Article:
The project is very impressive, having evolved from supporting primary care to providing treatment for people living with HIV, tuberculosis and hepatitis C. We had planned to drive out to the “branch surgery” at Moreh, on the border with Myanmar to the east, but there was a “bandh” (a type of protest where all movement and commercial activity ceases). These are frequent in Manipur, but I was not clear how effective they were. Bandhs seem to  inconvenience local people without seriously affecting the government.

The bandh was lifted and we drove out of the valley and up through the ranges of mountains to Moreh, where I stayed with the team for a few days. Moreh has a touch of the Wild West about it (but it is the easternmost part of India – “Wild East” doesn’t have the alliteration to sound right). It’s a border town, with lots of Burmese influence. There is a substantial Tamil population, who celebrated the Harvest Festival of Pongal on 14th January. That meant I was able to eat excellent South Indian food – a special dosa with tomato, coriander and sweet onion. This made a welcome change from the intestine stew I struggled with earlier. My next blog will show photographs of food in Manipur.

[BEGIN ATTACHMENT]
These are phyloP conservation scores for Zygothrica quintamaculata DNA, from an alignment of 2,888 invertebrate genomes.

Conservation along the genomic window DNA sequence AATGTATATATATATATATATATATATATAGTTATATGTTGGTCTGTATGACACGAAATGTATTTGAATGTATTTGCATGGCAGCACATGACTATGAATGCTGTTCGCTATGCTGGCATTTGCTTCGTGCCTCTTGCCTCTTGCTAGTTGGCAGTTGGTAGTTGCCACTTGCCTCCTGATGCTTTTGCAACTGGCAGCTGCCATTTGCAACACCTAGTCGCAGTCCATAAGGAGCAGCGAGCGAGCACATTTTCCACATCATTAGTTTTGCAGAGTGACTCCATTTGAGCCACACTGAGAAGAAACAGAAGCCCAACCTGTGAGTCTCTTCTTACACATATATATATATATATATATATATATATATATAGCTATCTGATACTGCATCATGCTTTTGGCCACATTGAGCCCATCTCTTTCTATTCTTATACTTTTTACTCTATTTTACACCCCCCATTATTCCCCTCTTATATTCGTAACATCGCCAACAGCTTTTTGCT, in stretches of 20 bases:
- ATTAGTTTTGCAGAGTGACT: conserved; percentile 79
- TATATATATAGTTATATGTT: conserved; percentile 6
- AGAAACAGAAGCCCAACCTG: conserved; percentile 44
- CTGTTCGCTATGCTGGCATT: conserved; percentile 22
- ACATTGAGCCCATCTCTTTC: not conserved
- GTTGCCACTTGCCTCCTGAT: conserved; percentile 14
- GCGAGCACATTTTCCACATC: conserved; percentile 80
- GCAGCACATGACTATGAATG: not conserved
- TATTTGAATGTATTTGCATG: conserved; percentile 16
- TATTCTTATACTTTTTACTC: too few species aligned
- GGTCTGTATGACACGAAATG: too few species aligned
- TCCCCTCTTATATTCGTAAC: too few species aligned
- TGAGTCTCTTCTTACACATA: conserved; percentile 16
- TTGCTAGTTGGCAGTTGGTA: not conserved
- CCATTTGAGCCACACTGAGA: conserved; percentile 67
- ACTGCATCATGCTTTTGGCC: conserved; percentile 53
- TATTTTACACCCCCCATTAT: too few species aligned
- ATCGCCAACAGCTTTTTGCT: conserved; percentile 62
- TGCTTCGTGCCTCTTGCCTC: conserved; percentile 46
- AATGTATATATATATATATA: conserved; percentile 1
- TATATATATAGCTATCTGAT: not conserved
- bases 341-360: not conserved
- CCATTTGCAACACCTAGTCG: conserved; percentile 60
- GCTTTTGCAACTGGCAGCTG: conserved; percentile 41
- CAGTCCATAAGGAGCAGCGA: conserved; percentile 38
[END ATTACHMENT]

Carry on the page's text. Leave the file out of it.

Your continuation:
There was a “Battle of the Bands” between a Hindu temple and a mosque, which woke me up at 4.30am every morning. The music died down around 6:30am, just when it was time to get up. Because of the MSF curfew, we were confined to the team house by 5pm and I was in bed by 9pm most nights.

At weekends we walked in the foothills around CCpur, getting some exercise and fresh air. On Sundays, we saw lots of folks in their best clothes going to church. About half the population is Christian and everywhere you look there is a church of one denomination or another. On two hills overlooking the town there are Prayer Huts, about the size of a garden shed, where people can meditate in calm seclusion.


I really enjoyed my stay in Manipur. It was a refreshing change from Delhi, but I was glad to return to the smoke. I enjoy the food in Delhi, the cultural events and the lack of curfew. Instead of being woken by the muezzin’s call to prayer, here in Shalimar Bagh I wake up to the sound of blaring horns and dogs barking.